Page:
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Magda Meester, Johannes R Vingerling, Netty Dorrestijn, Caroline C W Klaver, L Ingeborgh Van Den Born; . Invest. Ophthalmol. Vis. Sci. 2015;56(7 ):1382.
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Biobanks are becoming more and more common use in clinical medicine. The implementation, management, storage, as well as safeguarding of (clinical) data can be challenging for individual institutes. Here, we describe the ophthalmic biobank CORRBI from the Netherlands as an example of how a clinical biobank can be put into operation.
CORRBI was founded in 2012 as a collaboration between two large ophthalmic centers in Rotterdam with the objective to provide storage of biomaterials of ophthalmic patients for future research. Ethical approval for CORRBI was obtained from the local academic medical ethical committee. Clinicians ask eligible patients during their clinic for participation in the biobank. Patients are subsequently informed on the ethical issues regarding storage and use of samples for scientific purposes by a nurse or research assistant, and sign informed consent. Draw of biomaterials such as DNA and serum occurs at the blood draw unit; waste biologic samples of anterior or posterior chamber fluid are obtained at the OR during surgery. Data on ethnicity, family composition, and lifestyle are obtained by questionnaire; ophthalmic data are obtained from medical charts. Samples are stored using standard protocols, and unique biobank numbers and data are registered in an online, secured database. Requests for use of samples are judged by the biobank committee consisting of members from both institutes, and approval for use is only granted if the ophthalmologist that collected the sample set of interest agrees.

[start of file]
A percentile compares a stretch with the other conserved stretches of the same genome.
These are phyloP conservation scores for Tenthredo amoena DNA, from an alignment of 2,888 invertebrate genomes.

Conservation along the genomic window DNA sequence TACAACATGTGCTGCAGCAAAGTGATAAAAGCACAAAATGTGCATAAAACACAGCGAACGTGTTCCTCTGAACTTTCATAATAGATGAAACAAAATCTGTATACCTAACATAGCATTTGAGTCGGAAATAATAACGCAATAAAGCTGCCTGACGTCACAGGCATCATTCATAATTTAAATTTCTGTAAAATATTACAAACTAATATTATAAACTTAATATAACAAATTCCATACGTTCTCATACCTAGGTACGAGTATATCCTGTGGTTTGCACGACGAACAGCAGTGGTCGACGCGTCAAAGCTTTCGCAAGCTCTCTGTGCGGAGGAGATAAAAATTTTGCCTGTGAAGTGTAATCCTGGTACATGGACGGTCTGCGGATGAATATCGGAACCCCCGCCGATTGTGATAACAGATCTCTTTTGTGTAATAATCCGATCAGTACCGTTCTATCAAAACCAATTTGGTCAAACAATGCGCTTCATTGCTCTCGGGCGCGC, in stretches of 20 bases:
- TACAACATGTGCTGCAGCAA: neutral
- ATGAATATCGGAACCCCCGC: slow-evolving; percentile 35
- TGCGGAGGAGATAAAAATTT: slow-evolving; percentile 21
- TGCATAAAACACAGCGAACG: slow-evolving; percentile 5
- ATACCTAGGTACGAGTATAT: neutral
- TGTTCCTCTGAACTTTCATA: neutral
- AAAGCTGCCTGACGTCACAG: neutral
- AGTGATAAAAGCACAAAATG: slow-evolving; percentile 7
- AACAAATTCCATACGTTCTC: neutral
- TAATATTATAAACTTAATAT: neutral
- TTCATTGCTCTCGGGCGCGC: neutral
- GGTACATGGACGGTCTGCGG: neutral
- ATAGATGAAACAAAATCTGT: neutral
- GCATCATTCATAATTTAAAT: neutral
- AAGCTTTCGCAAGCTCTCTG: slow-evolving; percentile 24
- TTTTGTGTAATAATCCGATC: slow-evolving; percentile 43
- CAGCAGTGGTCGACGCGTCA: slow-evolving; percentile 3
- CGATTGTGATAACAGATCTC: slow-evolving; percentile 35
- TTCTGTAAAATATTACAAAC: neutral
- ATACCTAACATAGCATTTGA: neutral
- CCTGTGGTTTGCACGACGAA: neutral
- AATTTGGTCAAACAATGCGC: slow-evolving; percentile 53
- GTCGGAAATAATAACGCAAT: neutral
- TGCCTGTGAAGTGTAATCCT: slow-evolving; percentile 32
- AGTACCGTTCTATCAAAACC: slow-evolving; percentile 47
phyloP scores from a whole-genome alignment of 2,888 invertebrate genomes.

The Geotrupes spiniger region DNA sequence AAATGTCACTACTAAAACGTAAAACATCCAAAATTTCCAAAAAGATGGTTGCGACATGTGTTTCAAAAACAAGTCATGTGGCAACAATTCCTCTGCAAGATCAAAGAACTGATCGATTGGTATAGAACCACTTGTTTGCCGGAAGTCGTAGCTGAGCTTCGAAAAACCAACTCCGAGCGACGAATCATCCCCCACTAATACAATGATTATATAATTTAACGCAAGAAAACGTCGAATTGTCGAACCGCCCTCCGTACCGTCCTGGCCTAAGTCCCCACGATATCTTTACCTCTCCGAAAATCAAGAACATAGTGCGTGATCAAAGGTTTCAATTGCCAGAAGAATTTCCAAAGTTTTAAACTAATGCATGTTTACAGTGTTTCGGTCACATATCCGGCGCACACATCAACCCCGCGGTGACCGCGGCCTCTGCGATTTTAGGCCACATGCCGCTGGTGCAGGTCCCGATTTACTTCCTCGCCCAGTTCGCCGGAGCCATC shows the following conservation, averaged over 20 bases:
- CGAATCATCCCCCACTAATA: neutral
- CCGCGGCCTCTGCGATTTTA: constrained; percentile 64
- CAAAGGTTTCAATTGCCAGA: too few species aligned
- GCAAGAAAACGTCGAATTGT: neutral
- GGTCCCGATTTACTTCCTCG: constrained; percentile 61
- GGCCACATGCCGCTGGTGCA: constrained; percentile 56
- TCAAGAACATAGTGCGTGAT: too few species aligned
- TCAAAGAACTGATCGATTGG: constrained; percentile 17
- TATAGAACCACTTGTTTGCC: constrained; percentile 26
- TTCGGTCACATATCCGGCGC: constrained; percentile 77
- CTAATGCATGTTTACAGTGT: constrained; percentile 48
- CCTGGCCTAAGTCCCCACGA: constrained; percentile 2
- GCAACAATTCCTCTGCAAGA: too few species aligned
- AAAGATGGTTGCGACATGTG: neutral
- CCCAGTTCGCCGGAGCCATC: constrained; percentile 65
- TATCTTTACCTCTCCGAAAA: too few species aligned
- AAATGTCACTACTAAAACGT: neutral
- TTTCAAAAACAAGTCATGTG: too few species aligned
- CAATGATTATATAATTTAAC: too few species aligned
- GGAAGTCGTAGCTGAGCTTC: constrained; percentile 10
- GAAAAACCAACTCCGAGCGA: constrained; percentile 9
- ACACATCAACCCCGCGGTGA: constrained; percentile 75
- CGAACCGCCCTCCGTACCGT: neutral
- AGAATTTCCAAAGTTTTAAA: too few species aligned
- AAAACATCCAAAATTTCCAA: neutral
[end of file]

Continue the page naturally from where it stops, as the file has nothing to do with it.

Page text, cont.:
CORRBI now stores 3750 samples from 2950 patients. A variety of ophthalmic disorders is represented, ranging from common disorders such as myopia, glaucoma, uveitis, strabismus, and age-related macular degeneration to rare disorders such as optic nerve head drusen (ONHD) and AZOOR. Samples include DNA (75%), serum (12%), and other specimens (13%). Samples from CORRBI have contributed to international research initiatives such as exome sequencing projects for AMD and glaucoma.
The CORRBI biobank has proven to be an efficient platform for storage of biomaterials and clinical data of a wide range of ophthalmic disorders, and is an example of how a biobank can be instrumental between the clinic and research.
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